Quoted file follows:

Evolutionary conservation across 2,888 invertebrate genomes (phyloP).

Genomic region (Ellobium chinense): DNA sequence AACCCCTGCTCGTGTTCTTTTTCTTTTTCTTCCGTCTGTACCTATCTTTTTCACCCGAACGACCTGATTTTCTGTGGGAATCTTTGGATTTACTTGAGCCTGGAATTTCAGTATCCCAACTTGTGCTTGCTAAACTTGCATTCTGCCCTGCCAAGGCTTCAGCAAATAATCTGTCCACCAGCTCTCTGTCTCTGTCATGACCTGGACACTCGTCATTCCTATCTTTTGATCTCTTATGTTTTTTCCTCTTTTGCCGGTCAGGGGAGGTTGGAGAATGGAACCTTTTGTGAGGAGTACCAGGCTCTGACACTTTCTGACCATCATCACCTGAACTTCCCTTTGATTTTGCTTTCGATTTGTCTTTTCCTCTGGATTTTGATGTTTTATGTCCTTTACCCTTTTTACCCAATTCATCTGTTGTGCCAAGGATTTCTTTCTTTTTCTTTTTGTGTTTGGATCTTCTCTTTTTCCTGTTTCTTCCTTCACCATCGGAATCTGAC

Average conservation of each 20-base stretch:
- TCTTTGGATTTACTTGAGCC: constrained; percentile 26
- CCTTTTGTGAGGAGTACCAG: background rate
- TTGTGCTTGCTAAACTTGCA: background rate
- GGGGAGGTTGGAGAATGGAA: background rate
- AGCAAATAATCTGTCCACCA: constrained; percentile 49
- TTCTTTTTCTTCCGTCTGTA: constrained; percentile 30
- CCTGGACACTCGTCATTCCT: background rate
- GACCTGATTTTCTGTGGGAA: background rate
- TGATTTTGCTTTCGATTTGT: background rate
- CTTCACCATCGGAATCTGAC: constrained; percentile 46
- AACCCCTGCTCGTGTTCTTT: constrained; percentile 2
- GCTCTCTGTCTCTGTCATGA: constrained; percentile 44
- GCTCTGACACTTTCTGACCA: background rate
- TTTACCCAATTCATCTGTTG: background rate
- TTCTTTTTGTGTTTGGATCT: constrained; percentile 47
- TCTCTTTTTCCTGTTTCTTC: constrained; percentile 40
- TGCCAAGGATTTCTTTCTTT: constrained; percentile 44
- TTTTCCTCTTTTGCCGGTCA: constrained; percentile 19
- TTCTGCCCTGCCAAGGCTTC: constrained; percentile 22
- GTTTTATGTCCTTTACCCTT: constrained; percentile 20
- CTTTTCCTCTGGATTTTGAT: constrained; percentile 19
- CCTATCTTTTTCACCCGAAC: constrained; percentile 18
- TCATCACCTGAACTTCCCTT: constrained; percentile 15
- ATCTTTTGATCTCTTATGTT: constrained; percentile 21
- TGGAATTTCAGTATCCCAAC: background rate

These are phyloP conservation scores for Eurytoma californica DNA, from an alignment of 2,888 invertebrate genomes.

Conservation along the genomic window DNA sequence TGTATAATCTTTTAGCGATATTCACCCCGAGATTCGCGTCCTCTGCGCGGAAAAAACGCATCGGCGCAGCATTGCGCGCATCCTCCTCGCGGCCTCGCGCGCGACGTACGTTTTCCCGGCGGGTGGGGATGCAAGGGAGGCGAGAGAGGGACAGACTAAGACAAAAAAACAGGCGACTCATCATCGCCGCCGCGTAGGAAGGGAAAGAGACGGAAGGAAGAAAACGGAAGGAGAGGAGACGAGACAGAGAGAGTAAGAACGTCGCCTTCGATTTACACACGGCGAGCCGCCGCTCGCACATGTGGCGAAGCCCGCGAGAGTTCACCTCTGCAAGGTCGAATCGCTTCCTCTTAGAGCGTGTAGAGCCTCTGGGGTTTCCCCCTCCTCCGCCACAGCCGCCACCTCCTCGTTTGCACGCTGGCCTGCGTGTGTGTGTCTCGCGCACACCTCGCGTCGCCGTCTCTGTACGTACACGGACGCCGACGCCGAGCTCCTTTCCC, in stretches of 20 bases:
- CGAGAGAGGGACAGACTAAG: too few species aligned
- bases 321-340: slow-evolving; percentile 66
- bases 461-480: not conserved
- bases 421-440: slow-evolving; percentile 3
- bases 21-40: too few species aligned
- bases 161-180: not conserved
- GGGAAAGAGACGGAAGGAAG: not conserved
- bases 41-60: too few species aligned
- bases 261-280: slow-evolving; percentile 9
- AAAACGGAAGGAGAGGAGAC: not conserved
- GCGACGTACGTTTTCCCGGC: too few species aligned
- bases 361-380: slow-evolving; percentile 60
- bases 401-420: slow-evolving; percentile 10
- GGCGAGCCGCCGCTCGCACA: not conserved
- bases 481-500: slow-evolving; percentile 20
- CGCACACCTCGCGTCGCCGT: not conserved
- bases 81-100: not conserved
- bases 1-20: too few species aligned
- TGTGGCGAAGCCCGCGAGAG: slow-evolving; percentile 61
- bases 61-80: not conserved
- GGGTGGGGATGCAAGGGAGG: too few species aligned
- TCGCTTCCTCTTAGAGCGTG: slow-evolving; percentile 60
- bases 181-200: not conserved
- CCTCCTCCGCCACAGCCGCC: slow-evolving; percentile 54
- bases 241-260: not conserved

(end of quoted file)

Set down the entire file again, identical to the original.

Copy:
Evolutionary conservation across 2,888 invertebrate genomes (phyloP).

Genomic region (Ellobium chinense): DNA sequence AACCCCTGCTCGTGTTCTTTTTCTTTTTCTTCCGTCTGTACCTATCTTTTTCACCCGAACGACCTGATTTTCTGTGGGAATCTTTGGATTTACTTGAGCCTGGAATTTCAGTATCCCAACTTGTGCTTGCTAAACTTGCATTCTGCCCTGCCAAGGCTTCAGCAAATAATCTGTCCACCAGCTCTCTGTCTCTGTCATGACCTGGACACTCGTCATTCCTATCTTTTGATCTCTTATGTTTTTTCCTCTTTTGCCGGTCAGGGGAGGTTGGAGAATGGAACCTTTTGTGAGGAGTACCAGGCTCTGACACTTTCTGACCATCATCACCTGAACTTCCCTTTGATTTTGCTTTCGATTTGTCTTTTCCTCTGGATTTTGATGTTTTATGTCCTTTACCCTTTTTACCCAATTCATCTGTTGTGCCAAGGATTTCTTTCTTTTTCTTTTTGTGTTTGGATCTTCTCTTTTTCCTGTTTCTTCCTTCACCATCGGAATCTGAC

Average conservation of each 20-base stretch:
- TCTTTGGATTTACTTGAGCC: constrained; percentile 26
- CCTTTTGTGAGGAGTACCAG: background rate
- TTGTGCTTGCTAAACTTGCA: background rate
- GGGGAGGTTGGAGAATGGAA: background rate
- AGCAAATAATCTGTCCACCA: constrained; percentile 49
- TTCTTTTTCTTCCGTCTGTA: constrained; percentile 30
- CCTGGACACTCGTCATTCCT: background rate
- GACCTGATTTTCTGTGGGAA: background rate
- TGATTTTGCTTTCGATTTGT: background rate
- CTTCACCATCGGAATCTGAC: constrained; percentile 46
- AACCCCTGCTCGTGTTCTTT: constrained; percentile 2
- GCTCTCTGTCTCTGTCATGA: constrained; percentile 44
- GCTCTGACACTTTCTGACCA: background rate
- TTTACCCAATTCATCTGTTG: background rate
- TTCTTTTTGTGTTTGGATCT: constrained; percentile 47
- TCTCTTTTTCCTGTTTCTTC: constrained; percentile 40
- TGCCAAGGATTTCTTTCTTT: constrained; percentile 44
- TTTTCCTCTTTTGCCGGTCA: constrained; percentile 19
- TTCTGCCCTGCCAAGGCTTC: constrained; percentile 22
- GTTTTATGTCCTTTACCCTT: constrained; percentile 20
- CTTTTCCTCTGGATTTTGAT: constrained; percentile 19
- CCTATCTTTTTCACCCGAAC: constrained; percentile 18
- TCATCACCTGAACTTCCCTT: constrained; percentile 15
- ATCTTTTGATCTCTTATGTT: constrained; percentile 21
- TGGAATTTCAGTATCCCAAC: background rate

These are phyloP conservation scores for Eurytoma californica DNA, from an alignment of 2,888 invertebrate genomes.

Conservation along the genomic window DNA sequence TGTATAATCTTTTAGCGATATTCACCCCGAGATTCGCGTCCTCTGCGCGGAAAAAACGCATCGGCGCAGCATTGCGCGCATCCTCCTCGCGGCCTCGCGCGCGACGTACGTTTTCCCGGCGGGTGGGGATGCAAGGGAGGCGAGAGAGGGACAGACTAAGACAAAAAAACAGGCGACTCATCATCGCCGCCGCGTAGGAAGGGAAAGAGACGGAAGGAAGAAAACGGAAGGAGAGGAGACGAGACAGAGAGAGTAAGAACGTCGCCTTCGATTTACACACGGCGAGCCGCCGCTCGCACATGTGGCGAAGCCCGCGAGAGTTCACCTCTGCAAGGTCGAATCGCTTCCTCTTAGAGCGTGTAGAGCCTCTGGGGTTTCCCCCTCCTCCGCCACAGCCGCCACCTCCTCGTTTGCACGCTGGCCTGCGTGTGTGTGTCTCGCGCACACCTCGCGTCGCCGTCTCTGTACGTACACGGACGCCGACGCCGAGCTCCTTTCCC, in stretches of 20 bases:
- CGAGAGAGGGACAGACTAAG: too few species aligned
- bases 321-340: slow-evolving; percentile 66
- bases 461-480: not conserved
- bases 421-440: slow-evolving; percentile 3
- bases 21-40: too few species aligned
- bases 161-180: not conserved
- GGGAAAGAGACGGAAGGAAG: not conserved
- bases 41-60: too few species aligned
- bases 261-280: slow-evolving; percentile 9
- AAAACGGAAGGAGAGGAGAC: not conserved
- GCGACGTACGTTTTCCCGGC: too few species aligned
- bases 361-380: slow-evolving; percentile 60
- bases 401-420: slow-evolving; percentile 10
- GGCGAGCCGCCGCTCGCACA: not conserved
- bases 481-500: slow-evolving; percentile 20
- CGCACACCTCGCGTCGCCGT: not conserved
- bases 81-100: not conserved
- bases 1-20: too few species aligned
- TGTGGCGAAGCCCGCGAGAG: slow-evolving; percentile 61
- bases 61-80: not conserved
- GGGTGGGGATGCAAGGGAGG: too few species aligned
- TCGCTTCCTCTTAGAGCGTG: slow-evolving; percentile 60
- bases 181-200: not conserved
- CCTCCTCCGCCACAGCCGCC: slow-evolving; percentile 54
- bases 241-260: not conserved